In conjunction with county council officers, the parish council conducted a detailed investigation and a county council drain on the east side of the road was been exposed. This drain had been overgrown and blocked. The drain, and the associated culvert, has now been cleared and the water can once again flow under the road to the burn on the west side. This appears to have solved the problem and during recent heavy rains there were no signs of flooding.
The maintenance of parish council assets has been put on a formal basis with a contract being placed for the inspection and repair of the bins, bus shelters and notice boards. This was achieved through a formal tendering process to ensure we obtained value for the public purse.
The major expenditure of the council in the recent past has been the subsidy given to the Embleton Joint Burial Committee, which runs the Spitalford cemetery on behalf of Newton, Embleton and Craster parish councils. This year there has been a major change in the management of the cemetery and a policy to operate without subsidies has been approved by all three councils.
This is being achieved by the committee through significant savings in the operating costs and increasing the charges for the services provided.
For many years the residents have been subsidising funerals in the Spitalford cemetery by approximately £1,000 per funeral. This has now ceased and the parish council decided to allocate £1,000 of the money saved towards the purchase and installation of a defibrillator.
This will be placed on the wall of the Life Boat Station and will be available for use in emergencies by residents and visitors alike. Training will be provided to all who wish it so that should the need arise the equipment can be used to sustain life until the professional paramedics arrive.
After serving the parish and the burial committee for many years our clerk, Helen Brewis, decided to resign in September. She agreed to stay on until we could find a replacement which, in the event, took longer than anticipated. However, the council has started the new year with a new clerk, who will also serve Embleton Parish Council and the Burial Committee.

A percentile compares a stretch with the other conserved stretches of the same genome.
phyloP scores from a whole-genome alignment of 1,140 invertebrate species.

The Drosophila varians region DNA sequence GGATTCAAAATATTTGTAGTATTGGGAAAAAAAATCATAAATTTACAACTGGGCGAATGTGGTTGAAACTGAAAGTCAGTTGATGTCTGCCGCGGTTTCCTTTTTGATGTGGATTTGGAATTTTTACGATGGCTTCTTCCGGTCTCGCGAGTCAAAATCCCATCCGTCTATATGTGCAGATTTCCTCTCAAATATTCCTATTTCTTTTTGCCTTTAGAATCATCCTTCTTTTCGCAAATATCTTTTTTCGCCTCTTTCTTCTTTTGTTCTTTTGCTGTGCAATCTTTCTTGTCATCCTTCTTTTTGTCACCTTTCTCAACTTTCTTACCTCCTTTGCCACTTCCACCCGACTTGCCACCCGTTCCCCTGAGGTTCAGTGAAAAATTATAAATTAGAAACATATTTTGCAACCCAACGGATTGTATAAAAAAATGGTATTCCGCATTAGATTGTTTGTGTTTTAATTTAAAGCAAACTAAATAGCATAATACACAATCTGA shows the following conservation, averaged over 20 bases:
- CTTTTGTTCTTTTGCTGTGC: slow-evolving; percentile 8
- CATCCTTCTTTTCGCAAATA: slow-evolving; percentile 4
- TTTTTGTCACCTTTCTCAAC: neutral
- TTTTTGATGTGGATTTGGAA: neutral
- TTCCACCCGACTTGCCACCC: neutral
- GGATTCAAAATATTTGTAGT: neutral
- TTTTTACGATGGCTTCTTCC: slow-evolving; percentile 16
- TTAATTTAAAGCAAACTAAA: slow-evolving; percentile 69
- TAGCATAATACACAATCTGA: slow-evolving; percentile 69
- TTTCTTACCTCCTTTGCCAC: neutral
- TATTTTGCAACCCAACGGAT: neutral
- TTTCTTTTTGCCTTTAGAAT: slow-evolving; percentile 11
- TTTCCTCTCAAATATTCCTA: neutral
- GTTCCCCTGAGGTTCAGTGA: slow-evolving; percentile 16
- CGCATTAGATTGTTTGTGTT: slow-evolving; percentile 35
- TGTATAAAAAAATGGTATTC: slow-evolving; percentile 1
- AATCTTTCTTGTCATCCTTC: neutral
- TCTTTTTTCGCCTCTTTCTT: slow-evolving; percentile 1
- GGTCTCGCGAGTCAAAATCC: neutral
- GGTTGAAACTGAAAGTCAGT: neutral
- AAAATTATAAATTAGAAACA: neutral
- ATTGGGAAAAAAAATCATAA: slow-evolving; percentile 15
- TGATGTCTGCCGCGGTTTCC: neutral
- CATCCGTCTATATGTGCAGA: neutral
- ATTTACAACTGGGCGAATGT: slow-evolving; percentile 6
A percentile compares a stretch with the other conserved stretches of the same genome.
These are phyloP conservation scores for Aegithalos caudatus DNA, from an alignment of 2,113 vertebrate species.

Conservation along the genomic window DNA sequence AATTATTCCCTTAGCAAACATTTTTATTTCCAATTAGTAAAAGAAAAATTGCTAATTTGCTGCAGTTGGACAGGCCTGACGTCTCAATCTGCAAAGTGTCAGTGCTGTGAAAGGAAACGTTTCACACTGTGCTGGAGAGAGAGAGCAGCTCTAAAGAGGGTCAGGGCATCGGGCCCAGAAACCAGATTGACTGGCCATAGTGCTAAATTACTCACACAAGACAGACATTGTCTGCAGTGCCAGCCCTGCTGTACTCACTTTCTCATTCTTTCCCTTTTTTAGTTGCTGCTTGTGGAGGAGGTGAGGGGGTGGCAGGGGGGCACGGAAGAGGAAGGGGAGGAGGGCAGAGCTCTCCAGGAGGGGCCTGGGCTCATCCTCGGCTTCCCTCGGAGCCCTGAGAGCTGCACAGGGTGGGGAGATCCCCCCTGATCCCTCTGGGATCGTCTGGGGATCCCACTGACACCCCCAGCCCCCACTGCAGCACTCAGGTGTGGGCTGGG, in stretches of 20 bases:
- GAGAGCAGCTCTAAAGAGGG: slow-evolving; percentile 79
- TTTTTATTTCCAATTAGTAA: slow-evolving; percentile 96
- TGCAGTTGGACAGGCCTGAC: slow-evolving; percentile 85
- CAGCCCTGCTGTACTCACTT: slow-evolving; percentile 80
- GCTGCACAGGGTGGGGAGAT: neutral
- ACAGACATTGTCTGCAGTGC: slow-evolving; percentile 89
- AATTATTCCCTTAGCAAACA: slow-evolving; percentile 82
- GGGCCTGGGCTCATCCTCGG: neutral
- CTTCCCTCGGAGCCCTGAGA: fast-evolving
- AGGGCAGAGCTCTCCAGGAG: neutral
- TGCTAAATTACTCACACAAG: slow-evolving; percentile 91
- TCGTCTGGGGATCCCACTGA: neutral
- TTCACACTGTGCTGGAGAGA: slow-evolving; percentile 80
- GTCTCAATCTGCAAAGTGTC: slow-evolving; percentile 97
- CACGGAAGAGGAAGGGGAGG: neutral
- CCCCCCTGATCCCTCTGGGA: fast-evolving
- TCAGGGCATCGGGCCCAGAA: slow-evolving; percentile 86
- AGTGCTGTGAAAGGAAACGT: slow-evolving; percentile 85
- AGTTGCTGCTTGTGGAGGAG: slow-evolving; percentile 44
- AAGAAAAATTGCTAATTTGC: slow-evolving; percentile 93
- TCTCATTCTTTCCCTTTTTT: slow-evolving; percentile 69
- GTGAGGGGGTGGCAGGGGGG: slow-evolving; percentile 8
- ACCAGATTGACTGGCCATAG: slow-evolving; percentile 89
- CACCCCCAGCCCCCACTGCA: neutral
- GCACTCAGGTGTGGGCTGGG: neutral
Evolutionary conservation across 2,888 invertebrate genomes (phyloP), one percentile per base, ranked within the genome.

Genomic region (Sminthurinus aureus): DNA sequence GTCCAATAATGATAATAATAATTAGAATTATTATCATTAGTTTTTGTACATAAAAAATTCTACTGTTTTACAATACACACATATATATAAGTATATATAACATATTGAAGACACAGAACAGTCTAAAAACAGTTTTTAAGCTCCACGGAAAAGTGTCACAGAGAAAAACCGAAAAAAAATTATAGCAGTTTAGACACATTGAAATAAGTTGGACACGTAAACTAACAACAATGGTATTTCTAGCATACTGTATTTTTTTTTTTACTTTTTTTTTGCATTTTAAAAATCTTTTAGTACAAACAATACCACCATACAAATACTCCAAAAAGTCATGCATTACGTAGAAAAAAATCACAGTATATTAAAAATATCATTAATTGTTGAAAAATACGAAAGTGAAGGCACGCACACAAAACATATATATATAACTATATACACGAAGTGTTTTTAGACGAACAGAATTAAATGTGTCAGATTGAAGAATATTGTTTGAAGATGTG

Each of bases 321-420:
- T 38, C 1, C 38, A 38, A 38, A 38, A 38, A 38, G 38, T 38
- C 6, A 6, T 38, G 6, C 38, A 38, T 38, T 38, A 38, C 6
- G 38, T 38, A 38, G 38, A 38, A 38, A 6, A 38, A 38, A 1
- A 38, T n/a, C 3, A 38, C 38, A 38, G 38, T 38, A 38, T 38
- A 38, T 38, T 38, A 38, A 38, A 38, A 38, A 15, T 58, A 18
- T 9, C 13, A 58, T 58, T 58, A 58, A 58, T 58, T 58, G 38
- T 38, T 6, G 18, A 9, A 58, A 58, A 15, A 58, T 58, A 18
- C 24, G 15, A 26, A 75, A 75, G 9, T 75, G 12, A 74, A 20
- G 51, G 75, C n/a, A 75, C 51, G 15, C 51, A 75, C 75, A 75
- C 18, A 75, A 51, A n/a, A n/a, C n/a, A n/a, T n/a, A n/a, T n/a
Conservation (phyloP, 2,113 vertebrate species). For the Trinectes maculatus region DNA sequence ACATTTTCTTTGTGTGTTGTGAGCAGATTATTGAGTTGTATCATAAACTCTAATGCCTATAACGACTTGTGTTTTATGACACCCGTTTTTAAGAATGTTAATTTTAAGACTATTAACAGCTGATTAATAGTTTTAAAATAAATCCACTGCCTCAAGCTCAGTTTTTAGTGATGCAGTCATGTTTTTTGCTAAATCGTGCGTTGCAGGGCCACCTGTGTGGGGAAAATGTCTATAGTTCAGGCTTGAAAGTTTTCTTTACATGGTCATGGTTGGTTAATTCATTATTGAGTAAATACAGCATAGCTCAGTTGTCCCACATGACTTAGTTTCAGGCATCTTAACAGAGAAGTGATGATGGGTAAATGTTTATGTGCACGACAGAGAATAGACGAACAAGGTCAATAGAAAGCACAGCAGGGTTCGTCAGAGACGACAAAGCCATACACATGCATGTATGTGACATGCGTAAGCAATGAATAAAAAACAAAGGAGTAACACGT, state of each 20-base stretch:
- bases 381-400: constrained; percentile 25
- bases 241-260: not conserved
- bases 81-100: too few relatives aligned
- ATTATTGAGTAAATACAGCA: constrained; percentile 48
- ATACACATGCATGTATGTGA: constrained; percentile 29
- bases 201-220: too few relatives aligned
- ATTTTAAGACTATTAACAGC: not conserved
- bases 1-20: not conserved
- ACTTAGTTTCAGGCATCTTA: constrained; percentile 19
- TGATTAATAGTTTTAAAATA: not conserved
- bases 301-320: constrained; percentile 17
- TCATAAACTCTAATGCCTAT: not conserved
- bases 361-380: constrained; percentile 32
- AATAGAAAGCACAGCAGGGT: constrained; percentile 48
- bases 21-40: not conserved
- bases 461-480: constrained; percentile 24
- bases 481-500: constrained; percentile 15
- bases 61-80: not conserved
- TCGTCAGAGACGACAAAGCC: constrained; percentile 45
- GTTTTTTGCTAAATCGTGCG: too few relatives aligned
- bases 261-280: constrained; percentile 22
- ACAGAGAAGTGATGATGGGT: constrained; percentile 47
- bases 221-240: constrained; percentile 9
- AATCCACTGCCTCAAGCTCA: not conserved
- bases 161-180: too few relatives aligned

The numerous changes in the regulations relating to parish councils have made the work more onerous and we are fortunate to have found a clerk with extensive experience of local government. The council has also negotiated with Embleton to share all costs relating to the recruitment, training and on-going development of the clerk and any common systems.
For many years the precept has been set by the parish council at £5,000 per year. This equates to approximately £20 per head of the resident population. This year our commitments were approximately £6,000. These were higher because we decided to contribute to the purchase of a defibrillator for the parish and were still committed to the last subsidy to the cemetery.
The council decided to keep the precept the same as we know next year we will have no contribution to make to the cemetery and we have adequate reserves to cover unforeseen expenditure.
We do have a significant unknown as we go forward that relates to the cost of the new clerk.
The workload for parish councils is increasing and if the council is to adequately serve the interests of the residents then either individual councillors are going to have to undertake defined responsibilities or more work will have to done by the clerk at a cost to the community. This is a policy decision that the council has to address if the clerk is not to be obliged to undertake these tasks by default.
The parish council is responsible to the residents of the parish and the greater community. In reality it takes few direct decisions as its authority is very limited. However, it can have influence and has the responsibility to advise other bodies on local issues. During the last year, by the officers of the parish council pursuing community issues, important changes have been made.
The role of parish councillor is not a sinecure and all councillors must be prepared to work for the community they have been elected or co-opted to serve.
The parish council currently has a vacancy and is looking for someone who wants to work for the community to help promote and influence change.
The views of residents are vital to the parish council. Accountability and transparency are important in all levels of government and the parish councillors need to know the views of those they represent.